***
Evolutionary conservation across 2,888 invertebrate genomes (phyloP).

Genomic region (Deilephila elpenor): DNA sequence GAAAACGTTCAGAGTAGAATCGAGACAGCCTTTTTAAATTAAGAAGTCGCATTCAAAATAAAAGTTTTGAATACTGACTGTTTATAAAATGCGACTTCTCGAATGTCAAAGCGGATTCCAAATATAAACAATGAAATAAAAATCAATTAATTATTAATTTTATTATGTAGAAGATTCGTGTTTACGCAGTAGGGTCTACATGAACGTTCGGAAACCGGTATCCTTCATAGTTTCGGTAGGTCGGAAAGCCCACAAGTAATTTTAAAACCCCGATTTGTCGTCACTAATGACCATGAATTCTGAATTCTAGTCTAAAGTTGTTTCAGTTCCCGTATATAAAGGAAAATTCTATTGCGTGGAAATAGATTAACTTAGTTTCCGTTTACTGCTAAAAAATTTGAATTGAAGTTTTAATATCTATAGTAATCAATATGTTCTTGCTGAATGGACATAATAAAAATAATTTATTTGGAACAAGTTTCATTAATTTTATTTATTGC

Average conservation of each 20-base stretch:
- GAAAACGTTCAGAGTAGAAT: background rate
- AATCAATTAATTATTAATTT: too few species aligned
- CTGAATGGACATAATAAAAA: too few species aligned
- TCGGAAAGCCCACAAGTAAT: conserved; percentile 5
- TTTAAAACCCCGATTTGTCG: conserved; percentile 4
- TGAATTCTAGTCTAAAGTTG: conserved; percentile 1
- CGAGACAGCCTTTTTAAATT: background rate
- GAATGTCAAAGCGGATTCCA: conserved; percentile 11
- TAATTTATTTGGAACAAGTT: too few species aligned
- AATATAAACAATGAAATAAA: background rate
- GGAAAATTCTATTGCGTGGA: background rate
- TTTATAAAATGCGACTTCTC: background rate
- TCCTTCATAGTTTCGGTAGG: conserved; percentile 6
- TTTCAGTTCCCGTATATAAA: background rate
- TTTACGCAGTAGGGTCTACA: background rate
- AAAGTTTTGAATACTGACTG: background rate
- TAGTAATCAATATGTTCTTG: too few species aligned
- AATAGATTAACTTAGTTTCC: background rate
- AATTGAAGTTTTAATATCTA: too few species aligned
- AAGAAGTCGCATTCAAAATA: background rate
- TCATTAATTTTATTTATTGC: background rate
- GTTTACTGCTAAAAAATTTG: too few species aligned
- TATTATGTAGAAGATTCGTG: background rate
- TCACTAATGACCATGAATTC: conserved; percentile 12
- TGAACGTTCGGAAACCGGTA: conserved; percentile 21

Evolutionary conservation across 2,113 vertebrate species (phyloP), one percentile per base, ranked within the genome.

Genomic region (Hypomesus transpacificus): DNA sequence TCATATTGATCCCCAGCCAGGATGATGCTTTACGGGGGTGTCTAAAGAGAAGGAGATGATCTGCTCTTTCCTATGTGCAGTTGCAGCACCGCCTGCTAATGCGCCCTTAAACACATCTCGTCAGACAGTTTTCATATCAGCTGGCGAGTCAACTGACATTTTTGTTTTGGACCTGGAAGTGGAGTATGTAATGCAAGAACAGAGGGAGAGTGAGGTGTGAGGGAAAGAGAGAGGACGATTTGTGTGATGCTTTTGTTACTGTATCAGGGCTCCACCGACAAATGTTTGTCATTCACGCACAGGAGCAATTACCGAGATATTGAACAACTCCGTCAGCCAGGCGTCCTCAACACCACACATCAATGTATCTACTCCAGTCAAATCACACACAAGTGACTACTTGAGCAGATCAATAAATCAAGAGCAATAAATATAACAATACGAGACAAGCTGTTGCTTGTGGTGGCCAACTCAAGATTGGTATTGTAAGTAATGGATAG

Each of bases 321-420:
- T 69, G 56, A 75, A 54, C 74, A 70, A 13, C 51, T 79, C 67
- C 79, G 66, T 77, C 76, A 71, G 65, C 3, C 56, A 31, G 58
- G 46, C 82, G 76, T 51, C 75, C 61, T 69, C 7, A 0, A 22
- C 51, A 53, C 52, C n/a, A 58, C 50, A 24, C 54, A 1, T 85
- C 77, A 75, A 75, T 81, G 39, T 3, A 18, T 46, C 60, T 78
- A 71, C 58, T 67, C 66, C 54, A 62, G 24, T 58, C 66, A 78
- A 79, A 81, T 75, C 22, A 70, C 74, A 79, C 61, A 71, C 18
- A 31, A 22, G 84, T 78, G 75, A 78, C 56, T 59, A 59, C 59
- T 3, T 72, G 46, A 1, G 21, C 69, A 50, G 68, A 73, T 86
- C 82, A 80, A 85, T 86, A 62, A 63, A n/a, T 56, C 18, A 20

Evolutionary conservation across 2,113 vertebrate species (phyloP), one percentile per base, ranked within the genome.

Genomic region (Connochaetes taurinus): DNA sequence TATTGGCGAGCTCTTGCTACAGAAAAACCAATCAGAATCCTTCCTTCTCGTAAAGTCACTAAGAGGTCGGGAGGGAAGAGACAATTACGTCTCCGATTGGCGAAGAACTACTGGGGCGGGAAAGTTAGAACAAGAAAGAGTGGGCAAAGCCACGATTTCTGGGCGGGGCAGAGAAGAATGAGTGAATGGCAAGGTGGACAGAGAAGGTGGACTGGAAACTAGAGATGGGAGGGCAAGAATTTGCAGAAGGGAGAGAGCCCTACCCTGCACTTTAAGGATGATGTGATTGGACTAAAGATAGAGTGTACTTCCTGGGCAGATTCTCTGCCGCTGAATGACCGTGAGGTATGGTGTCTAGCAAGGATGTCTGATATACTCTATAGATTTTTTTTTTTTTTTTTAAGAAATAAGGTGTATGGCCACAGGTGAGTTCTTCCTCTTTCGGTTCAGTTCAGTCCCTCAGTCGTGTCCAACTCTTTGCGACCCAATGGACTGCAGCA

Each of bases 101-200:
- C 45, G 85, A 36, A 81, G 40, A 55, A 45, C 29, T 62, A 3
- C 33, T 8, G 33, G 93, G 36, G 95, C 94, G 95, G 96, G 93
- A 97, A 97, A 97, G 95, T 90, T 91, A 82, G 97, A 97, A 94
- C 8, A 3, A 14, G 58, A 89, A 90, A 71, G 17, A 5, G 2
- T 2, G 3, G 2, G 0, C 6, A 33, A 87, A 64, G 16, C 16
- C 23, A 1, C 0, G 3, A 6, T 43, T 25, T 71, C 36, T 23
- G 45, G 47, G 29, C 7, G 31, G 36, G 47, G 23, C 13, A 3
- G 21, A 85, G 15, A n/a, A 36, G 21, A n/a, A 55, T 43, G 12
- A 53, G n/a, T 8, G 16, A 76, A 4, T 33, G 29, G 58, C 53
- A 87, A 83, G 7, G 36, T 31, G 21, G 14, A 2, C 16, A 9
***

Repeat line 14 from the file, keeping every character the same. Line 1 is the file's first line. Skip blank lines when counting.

- GGAAAATTCTATTGCGTGGA: background rate